Besides the sheer value of learning something new, by participating in a wide variety of activities with our children, including things we’re not good at, we show them our weaknesses, so they might gain perspective about how we continue to learn new things over a lifetime.

In doing things we are good at already, we show them our strengths and talents, so they may be inspired to continue practicing and see us as more than just their parents. We are fallible and we are awesome. When our children see that and we remind ourselves, we are all more likely to feel that camaraderie we so desire.

Workbook + Video Guide

8 Secrets to Creating Your Ultimate Family Team

  • 8 specific topics to address and establish the framework for your team;
  • discussion of why each element matters and how to make it happen for your family team;
  • prompts for conducting important conversations;
  • reflection questions for you, your partner, and your children.
Creating Your Ultimate Family Team Workbook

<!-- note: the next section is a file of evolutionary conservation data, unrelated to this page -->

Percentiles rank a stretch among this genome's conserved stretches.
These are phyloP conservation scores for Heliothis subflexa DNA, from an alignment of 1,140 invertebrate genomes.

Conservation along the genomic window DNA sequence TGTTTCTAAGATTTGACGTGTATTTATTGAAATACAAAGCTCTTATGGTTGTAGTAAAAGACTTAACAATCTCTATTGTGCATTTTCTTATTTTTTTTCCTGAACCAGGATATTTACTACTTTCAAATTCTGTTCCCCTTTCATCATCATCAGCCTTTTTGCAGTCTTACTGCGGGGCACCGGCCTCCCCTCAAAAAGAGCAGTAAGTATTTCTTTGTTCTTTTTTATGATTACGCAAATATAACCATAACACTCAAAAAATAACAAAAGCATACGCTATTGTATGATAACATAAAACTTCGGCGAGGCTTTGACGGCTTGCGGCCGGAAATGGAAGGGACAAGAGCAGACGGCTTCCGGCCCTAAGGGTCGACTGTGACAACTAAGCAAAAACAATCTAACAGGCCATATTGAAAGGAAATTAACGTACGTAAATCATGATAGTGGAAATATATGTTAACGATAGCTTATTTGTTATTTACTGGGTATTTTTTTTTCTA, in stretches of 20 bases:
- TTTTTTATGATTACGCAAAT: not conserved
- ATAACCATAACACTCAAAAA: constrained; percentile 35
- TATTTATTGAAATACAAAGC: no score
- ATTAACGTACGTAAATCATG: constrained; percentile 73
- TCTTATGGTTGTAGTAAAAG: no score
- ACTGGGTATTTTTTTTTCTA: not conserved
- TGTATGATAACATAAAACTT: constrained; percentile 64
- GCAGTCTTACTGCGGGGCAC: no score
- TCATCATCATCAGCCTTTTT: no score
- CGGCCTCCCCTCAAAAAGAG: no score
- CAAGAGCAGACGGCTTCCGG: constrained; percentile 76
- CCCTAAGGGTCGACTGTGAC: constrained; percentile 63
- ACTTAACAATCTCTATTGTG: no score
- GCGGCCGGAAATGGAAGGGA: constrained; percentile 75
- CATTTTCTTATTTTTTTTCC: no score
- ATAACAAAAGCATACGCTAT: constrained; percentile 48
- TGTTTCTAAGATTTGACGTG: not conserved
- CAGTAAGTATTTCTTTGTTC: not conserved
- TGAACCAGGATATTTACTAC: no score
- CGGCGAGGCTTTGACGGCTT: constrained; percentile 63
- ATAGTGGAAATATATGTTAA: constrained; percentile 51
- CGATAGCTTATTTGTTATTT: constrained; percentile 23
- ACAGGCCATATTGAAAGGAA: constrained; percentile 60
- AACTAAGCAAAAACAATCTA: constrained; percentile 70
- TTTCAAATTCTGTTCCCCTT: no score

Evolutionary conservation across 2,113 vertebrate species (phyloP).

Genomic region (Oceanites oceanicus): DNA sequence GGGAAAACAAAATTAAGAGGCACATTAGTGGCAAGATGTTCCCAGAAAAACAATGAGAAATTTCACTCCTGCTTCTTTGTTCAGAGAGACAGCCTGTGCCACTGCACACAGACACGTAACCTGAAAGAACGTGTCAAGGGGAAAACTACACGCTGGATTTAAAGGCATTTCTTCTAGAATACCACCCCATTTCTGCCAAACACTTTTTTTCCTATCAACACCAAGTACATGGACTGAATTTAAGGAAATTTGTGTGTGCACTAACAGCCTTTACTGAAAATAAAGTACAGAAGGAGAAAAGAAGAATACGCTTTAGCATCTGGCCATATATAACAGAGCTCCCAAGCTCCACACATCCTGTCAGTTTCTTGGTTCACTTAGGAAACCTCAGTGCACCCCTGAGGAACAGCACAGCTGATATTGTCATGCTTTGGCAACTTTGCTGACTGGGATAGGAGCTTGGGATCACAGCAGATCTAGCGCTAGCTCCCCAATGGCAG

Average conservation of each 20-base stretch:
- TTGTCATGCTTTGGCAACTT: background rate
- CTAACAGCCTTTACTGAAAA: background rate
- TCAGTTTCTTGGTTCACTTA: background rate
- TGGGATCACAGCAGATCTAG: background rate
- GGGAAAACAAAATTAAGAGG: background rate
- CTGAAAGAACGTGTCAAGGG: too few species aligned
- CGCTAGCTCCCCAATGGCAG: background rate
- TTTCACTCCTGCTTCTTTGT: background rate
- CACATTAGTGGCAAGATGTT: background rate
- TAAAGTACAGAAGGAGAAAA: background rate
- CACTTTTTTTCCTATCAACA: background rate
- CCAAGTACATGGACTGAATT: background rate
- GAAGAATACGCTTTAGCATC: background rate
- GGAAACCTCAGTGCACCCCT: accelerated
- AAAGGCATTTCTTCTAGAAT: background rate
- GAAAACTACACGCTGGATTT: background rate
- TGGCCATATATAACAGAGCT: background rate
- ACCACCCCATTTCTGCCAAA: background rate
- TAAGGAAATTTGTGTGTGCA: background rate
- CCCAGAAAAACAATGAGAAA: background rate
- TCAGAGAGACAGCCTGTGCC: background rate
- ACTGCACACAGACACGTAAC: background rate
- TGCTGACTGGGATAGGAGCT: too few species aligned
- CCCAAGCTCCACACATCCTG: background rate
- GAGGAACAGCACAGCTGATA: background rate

4 Stages of a Family Team

It’s all well and good to look at a list of concepts and say, “Yeah, my family can do that.” Then you actually try to put it into practice and the whole thing blows up in your face.

What you may not know is that all teams, whether work or family related, go through stages:

  1. Forming
  2. Storming
  3. Norming
  4. Performing

The concept was first coined in 1965 by psychologist Bruce Tuckman in his paper “Developmental Sequence in Small Groups.” The stages of forming, storming, norming, and performing represent a cycle of how groups of people, including families, come together, struggle for a bit, adjust to each other’s needs and styles, and ultimately succeed.

Your family team started when you became a couple. 

Family Team - Forming

Forming Your Family Team:

Remember when you and your partner came together? It was pure bliss, at least we hope it was. You each came from a family team, call them Family Team A and Family Team B.

With your partner, you formed Family Team C with hopes, a shared view of the future, mutual trust for one another, and appreciation of your differences while looking forward to learning from each other. It was heaven … right? The wonders of the forming stage.

Family Team - Storming

Your Team Starts Storming:

Then a few differences started to show up with simple things like where to put things, doing the dishes, appropriate levels of road rage, where to go on vacation, which couples to hang out with, how much money to spend or save, maybe politics or religion, and probably more.